2020–2021 BCSC Basic and Clinical Science Course™
7 Oculofacial Plastic and Orbital Surgery
Part II: Periocular Soft Tissues
Chapter 10: Classification of Eyelid Disorders
A coloboma is an embryologic cleft that is usually an isolated anomaly when it occurs in the medial upper eyelid. A true coloboma includes a defect in the eyelid margin (Fig 10-12).
Figure 10-10 Congenital tarsal kink.
(Courtesy of Don O. Kikkawa, MD.)
Figure 10-10 Congenital distichiasis.
(Courtesy of Jill Foster, MD.)
Figure 10-12 True coloboma of the upper eyelid.
(Courtesy of Cat N. Burkat, MD.)
When located in the lower eyelid, however, a coloboma is frequently associated with other congenital conditions such as facial clefts (eg, Goldenhar syndrome) and lacrimal deformities.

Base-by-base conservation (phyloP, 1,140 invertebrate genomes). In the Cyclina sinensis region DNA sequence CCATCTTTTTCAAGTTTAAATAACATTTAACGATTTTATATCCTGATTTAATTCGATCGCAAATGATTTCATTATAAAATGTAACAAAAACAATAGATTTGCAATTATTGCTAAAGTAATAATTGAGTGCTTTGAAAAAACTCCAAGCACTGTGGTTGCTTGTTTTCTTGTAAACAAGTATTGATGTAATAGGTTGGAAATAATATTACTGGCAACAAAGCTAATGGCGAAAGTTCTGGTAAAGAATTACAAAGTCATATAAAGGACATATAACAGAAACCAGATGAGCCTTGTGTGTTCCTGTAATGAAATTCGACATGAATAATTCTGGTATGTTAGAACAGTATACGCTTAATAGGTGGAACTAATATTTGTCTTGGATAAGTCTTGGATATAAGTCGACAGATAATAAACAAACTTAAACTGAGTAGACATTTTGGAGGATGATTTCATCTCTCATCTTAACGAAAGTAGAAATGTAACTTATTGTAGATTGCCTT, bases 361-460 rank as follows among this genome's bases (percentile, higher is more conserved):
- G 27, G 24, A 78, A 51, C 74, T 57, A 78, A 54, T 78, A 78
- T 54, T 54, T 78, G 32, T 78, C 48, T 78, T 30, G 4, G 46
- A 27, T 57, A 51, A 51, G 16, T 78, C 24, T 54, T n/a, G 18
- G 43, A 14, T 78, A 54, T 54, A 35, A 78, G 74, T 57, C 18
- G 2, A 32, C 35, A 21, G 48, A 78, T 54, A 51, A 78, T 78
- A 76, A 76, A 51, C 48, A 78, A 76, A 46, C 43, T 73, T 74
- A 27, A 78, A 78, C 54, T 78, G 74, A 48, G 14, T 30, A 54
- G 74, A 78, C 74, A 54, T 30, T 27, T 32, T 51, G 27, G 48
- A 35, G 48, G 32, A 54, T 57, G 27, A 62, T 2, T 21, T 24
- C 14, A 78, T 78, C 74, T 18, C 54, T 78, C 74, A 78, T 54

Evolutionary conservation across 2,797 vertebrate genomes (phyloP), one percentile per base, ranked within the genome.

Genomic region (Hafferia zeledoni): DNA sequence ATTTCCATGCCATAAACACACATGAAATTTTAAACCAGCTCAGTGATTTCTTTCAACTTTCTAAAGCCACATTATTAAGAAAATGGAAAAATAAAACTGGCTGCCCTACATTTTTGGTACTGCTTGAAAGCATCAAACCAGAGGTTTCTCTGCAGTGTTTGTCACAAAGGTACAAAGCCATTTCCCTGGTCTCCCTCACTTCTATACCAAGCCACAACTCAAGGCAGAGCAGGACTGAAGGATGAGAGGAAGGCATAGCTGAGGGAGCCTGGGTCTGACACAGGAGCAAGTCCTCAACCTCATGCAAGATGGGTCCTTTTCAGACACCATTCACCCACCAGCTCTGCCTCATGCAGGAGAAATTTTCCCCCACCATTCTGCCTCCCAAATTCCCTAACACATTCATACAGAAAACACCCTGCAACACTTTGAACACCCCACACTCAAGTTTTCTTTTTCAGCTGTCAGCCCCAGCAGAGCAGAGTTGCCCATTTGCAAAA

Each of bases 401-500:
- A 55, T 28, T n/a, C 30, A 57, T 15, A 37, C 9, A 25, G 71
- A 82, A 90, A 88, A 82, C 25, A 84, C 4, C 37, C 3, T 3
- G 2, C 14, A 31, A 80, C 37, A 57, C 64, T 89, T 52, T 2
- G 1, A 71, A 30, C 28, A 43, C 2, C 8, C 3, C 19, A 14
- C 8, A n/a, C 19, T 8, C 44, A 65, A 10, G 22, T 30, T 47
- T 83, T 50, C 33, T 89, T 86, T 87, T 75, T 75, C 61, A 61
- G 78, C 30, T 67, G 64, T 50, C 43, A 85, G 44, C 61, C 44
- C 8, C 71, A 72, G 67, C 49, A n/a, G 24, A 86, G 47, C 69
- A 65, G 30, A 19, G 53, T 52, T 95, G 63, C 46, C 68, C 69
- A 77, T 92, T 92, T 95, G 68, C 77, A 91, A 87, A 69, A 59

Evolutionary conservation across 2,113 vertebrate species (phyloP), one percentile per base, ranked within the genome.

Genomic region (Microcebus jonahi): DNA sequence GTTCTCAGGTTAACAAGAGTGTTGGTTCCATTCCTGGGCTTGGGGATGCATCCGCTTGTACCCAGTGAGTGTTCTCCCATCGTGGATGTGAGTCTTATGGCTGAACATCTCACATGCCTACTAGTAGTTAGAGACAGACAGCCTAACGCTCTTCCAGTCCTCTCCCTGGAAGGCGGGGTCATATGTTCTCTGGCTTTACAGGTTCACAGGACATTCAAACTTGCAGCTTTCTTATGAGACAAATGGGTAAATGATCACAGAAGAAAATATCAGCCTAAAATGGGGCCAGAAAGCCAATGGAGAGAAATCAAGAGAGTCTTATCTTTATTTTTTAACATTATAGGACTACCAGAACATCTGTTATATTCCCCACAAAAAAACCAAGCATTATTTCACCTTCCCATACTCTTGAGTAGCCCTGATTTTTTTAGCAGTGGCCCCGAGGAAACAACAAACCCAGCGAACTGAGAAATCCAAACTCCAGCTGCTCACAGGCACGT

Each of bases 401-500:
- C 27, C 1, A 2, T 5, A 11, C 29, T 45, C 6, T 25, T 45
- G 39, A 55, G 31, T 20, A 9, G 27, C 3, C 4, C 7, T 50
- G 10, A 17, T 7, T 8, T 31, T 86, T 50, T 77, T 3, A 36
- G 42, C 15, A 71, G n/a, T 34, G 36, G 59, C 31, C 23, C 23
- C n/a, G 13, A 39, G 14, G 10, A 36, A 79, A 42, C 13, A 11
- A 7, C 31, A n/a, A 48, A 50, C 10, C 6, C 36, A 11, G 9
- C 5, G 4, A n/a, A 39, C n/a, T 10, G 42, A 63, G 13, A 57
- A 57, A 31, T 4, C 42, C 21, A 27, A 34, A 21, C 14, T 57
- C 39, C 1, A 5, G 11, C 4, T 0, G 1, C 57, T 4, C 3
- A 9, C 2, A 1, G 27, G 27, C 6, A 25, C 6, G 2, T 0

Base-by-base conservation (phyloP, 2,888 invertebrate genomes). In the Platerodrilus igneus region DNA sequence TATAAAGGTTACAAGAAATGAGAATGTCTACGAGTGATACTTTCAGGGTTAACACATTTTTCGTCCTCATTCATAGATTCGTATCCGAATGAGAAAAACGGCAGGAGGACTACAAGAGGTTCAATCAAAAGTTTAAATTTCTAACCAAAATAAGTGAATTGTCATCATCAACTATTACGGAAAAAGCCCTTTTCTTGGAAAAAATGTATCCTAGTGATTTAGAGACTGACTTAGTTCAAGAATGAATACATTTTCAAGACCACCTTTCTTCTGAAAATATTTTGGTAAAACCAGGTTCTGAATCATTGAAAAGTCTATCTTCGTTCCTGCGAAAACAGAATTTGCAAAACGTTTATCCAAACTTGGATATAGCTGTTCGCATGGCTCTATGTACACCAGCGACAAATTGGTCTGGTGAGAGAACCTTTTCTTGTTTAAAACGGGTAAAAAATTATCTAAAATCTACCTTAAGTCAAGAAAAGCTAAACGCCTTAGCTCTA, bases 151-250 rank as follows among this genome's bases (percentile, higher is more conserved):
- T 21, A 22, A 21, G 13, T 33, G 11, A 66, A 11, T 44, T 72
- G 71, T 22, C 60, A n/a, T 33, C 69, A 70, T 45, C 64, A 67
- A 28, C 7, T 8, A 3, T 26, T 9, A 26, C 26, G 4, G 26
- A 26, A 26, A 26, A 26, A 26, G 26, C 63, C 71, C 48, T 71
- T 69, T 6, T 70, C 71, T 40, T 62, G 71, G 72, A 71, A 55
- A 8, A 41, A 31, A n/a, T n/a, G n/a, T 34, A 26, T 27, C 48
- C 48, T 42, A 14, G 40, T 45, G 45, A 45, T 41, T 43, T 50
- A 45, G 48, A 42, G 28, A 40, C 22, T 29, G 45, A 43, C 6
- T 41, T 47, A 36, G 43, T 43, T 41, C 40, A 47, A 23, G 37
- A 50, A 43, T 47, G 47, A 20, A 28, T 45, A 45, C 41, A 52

Full-thickness defects affecting up to one-third of the eyelid can usually be repaired by creating raw vertical margins and sliding flaps along the eyelid crease. A lateral cantholysis may provide additional horizontal relaxation. Almost all large defects can be repaired with use of a variation of the lateral canthal semicircular flap technique (see Chapter 11 in this volume). Because of the risk of amblyopia, eyelid-sharing procedures that occlude the visual axis are avoided unless no other reconstructive options are possible.
Excerpted from BCSC 2020-2021 series: Section 10 - Glaucoma. For more information and to purchase the entire series, please visit https://www.aao.org/bcsc.